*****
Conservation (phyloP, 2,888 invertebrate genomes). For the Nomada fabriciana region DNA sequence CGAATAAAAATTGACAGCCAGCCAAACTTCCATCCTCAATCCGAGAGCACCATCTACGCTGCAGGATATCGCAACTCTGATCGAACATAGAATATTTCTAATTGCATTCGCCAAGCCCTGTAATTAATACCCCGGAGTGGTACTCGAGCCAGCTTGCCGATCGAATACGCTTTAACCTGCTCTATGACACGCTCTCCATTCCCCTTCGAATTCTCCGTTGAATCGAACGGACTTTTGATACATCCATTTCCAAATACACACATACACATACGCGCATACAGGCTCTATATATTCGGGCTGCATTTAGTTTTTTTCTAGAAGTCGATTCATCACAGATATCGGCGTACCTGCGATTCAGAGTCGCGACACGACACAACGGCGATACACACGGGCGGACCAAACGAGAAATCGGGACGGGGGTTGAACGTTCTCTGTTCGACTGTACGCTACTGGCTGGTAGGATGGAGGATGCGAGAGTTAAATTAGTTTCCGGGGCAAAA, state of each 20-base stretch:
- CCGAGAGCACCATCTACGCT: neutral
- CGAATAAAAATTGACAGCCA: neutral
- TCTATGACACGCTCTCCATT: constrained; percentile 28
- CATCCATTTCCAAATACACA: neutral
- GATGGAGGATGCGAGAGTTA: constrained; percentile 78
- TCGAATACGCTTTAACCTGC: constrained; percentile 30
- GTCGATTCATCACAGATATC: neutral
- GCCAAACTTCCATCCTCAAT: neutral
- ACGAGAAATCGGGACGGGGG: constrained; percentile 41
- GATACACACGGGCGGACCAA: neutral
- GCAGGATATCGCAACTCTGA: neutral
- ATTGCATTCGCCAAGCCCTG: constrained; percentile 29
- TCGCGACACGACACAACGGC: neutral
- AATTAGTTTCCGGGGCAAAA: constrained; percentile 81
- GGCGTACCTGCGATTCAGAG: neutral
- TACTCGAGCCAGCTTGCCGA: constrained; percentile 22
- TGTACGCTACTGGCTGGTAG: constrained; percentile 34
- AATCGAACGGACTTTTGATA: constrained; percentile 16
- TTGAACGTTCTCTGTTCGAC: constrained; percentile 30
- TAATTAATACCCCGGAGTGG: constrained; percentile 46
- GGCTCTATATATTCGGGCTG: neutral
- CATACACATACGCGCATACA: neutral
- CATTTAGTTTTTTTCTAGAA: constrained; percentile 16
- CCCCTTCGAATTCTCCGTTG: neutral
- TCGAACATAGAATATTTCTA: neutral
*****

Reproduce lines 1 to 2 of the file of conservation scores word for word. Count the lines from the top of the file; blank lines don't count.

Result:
Conservation (phyloP, 2,888 invertebrate genomes). For the Nomada fabriciana region DNA sequence CGAATAAAAATTGACAGCCAGCCAAACTTCCATCCTCAATCCGAGAGCACCATCTACGCTGCAGGATATCGCAACTCTGATCGAACATAGAATATTTCTAATTGCATTCGCCAAGCCCTGTAATTAATACCCCGGAGTGGTACTCGAGCCAGCTTGCCGATCGAATACGCTTTAACCTGCTCTATGACACGCTCTCCATTCCCCTTCGAATTCTCCGTTGAATCGAACGGACTTTTGATACATCCATTTCCAAATACACACATACACATACGCGCATACAGGCTCTATATATTCGGGCTGCATTTAGTTTTTTTCTAGAAGTCGATTCATCACAGATATCGGCGTACCTGCGATTCAGAGTCGCGACACGACACAACGGCGATACACACGGGCGGACCAAACGAGAAATCGGGACGGGGGTTGAACGTTCTCTGTTCGACTGTACGCTACTGGCTGGTAGGATGGAGGATGCGAGAGTTAAATTAGTTTCCGGGGCAAAA, state of each 20-base stretch:
- CCGAGAGCACCATCTACGCT: neutral